FDA Commissioner Scott Gottlieb, M.D., has outlined a number of immediate next steps in a comprehensive approach to ensuring successful implementation of the Produce Safety Rule established by the FDA Food Safety Modernization Act (FSMA).
In a speech in New Orleans at the annual conference of the National Association of State Departments of Agriculture (NASDA), Dr. Gottlieb announced that the agency has recognized a need for additional efforts to educate the produce industry and state regulatory partners on the new produce safety requirements, and will continue its focus on training, guidance development, and outreach over the next year. This is particularly important since the nation’s farming community has not previously been subject to this kind of oversight.
Produce Farm Inspections: Large farming operations will still be expected to meet all produce safety requirements set by the rule for produce other than sprouts, except those related to agricultural water, by the original January 26, 2018 compliance date. However, Dr. Gottlieb announced that inspections to assess compliance with the non-water requirements of the Produce Safety Rule for produce other than sprouts will not begin until 2019. The FDA and its state partners will use this time to provide more education, training and outreach on the new requirements. In particular, states — in conjunction with NASDA and the FDA — will expand On-Farm Readiness Reviews, already piloted in six states, in which a team of state officials, cooperative extension agents, and FDA produce experts provide farmers with an assessment of their “readiness” to meet the new requirements. State points of contact will receive further information on the change this week in the form of letters from the FDA’s Office of Regulatory Affairs and calls are being scheduled to answer any questions.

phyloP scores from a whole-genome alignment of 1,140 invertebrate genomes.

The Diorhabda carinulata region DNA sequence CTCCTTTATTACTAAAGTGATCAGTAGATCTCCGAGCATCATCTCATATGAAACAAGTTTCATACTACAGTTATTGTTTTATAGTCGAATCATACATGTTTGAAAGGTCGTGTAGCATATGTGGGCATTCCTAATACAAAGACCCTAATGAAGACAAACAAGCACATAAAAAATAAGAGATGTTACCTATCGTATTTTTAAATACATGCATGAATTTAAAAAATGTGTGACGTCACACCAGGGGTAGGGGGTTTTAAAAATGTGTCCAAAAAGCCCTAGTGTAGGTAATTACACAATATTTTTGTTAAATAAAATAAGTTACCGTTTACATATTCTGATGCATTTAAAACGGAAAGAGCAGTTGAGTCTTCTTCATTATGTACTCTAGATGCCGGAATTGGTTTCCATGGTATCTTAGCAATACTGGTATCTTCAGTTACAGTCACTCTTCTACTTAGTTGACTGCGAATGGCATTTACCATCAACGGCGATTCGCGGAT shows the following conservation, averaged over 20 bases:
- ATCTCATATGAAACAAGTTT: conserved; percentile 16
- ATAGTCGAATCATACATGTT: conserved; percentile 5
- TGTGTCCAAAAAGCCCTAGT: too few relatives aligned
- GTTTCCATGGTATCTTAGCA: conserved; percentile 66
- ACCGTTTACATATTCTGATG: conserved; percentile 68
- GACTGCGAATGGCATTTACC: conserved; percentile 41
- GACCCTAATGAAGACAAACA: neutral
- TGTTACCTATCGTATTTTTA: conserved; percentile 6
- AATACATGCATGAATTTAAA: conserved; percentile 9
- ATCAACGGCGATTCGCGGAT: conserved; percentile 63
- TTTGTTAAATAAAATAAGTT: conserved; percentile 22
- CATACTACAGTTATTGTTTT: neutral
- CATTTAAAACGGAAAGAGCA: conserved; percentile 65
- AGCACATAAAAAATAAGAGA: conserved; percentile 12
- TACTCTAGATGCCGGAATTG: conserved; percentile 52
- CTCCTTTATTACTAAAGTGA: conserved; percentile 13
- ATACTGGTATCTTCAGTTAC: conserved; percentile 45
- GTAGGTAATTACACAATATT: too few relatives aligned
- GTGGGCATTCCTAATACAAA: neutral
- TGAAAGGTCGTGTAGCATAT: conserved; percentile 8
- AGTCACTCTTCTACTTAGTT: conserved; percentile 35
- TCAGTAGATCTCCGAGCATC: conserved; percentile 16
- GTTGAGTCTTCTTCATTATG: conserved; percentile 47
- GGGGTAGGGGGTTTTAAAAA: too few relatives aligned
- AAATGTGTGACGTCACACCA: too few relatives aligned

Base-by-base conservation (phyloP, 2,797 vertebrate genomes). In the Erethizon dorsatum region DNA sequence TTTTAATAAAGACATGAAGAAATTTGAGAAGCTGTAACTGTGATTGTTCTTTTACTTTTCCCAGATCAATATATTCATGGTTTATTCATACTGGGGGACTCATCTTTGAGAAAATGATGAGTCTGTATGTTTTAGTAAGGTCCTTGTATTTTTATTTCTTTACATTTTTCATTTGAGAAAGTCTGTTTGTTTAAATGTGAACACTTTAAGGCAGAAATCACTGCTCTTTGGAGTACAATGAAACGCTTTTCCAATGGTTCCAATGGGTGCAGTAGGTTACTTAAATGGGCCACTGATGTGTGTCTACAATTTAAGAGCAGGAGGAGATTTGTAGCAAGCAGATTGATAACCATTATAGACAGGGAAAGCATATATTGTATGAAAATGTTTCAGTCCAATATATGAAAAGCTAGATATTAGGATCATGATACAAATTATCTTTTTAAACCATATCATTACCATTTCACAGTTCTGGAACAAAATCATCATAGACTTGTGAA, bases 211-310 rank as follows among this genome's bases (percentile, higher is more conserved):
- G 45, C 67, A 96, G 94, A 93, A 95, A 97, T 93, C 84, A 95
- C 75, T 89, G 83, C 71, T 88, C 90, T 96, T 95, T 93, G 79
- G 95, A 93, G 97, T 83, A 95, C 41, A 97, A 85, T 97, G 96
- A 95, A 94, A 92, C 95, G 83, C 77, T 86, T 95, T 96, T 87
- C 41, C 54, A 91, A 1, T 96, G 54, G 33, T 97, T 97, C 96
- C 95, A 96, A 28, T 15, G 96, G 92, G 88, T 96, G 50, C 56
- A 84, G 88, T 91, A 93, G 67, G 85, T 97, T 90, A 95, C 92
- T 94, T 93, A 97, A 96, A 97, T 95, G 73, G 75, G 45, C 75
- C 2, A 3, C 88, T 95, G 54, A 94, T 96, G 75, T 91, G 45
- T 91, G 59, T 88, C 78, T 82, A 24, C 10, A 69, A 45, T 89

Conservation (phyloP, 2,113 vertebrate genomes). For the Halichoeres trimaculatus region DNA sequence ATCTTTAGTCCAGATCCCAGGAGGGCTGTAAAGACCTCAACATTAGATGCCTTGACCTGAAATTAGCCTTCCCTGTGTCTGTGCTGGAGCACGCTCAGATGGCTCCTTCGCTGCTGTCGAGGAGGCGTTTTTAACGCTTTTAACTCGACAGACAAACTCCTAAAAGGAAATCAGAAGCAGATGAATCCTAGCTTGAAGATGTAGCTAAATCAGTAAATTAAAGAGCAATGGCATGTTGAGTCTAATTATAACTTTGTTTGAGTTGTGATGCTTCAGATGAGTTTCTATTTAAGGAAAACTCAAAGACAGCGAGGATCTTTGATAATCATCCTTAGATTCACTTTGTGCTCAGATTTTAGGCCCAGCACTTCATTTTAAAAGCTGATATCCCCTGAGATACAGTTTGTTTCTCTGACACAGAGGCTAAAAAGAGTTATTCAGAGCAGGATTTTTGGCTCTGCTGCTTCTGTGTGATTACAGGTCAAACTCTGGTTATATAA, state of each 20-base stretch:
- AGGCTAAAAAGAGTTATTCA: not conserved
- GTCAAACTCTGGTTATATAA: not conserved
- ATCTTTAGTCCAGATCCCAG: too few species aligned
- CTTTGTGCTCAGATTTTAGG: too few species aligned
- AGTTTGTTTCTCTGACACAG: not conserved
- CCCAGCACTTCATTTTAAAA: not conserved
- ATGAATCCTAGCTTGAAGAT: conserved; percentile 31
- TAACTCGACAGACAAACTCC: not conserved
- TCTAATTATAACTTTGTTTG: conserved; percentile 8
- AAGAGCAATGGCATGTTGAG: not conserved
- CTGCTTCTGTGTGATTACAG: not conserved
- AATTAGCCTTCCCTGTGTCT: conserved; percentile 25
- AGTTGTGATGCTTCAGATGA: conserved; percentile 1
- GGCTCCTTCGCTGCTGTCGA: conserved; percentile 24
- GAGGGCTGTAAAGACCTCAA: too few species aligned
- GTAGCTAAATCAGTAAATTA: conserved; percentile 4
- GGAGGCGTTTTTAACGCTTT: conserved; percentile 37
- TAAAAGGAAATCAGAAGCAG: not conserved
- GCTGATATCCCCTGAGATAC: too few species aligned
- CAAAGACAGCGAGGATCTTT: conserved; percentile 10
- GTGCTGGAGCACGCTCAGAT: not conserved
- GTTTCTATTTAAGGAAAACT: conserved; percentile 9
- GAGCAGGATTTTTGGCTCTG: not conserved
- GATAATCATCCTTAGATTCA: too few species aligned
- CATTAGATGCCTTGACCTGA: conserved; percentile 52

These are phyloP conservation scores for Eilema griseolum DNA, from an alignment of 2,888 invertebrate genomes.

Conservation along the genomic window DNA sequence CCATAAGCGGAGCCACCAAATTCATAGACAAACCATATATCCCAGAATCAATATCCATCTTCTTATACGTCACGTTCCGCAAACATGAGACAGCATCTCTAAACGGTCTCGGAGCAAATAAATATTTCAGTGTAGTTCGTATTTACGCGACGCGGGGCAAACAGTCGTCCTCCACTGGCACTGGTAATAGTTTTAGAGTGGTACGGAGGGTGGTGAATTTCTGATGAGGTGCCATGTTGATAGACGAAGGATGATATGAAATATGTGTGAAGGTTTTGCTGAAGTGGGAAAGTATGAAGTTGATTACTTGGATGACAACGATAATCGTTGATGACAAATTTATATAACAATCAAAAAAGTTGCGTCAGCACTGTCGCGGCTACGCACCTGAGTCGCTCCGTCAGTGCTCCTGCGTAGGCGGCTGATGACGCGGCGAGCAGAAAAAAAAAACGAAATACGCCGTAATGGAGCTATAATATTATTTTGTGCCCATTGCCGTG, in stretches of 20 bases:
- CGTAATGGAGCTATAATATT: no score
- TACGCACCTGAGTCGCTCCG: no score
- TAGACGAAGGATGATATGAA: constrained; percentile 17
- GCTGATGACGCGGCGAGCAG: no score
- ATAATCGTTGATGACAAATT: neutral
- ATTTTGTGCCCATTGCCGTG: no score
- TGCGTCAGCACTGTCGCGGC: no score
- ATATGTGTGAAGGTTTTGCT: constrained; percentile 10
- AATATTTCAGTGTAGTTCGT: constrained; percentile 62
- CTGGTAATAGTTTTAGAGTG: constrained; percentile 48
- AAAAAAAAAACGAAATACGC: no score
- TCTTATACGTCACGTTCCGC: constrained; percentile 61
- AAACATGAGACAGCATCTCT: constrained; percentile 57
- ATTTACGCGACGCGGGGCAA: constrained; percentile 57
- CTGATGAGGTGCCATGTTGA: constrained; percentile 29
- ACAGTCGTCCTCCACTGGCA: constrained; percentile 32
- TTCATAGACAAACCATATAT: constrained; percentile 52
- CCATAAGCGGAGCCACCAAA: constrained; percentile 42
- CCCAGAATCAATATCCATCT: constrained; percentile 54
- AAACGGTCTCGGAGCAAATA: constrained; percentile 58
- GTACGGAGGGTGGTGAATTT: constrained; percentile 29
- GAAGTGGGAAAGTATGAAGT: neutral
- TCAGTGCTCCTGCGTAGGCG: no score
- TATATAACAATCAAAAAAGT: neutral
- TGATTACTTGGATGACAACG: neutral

Earlier this year, the FDA awarded more than $30 million to support 43 states in their development of produce safety programs. This builds on the nearly $22 million that the FDA awarded last year to 42 states. States will receive information from the FDA this week on how existing cooperative agreement funding can be reallocated to provide for additional focus on educational and outreach activities in lieu of inspections.
Training Opportunities for Producers and Regulators: The FDA remains committed to ensuring that produce farmers and state regulators have the training needed to implement the Produce Safety Rule. Training of state regulators will be a top priority for the FDA in 2018, and additional details on training opportunities and other FSMA related training courses will be provided at a webinar being scheduled for October. The agency is committed to working in partnership with farmers and the states, particularly over the next year, to ensure that the fruits and vegetables we serve our families are safe and that consumers have the greatest possible confidence in the produce they consume.
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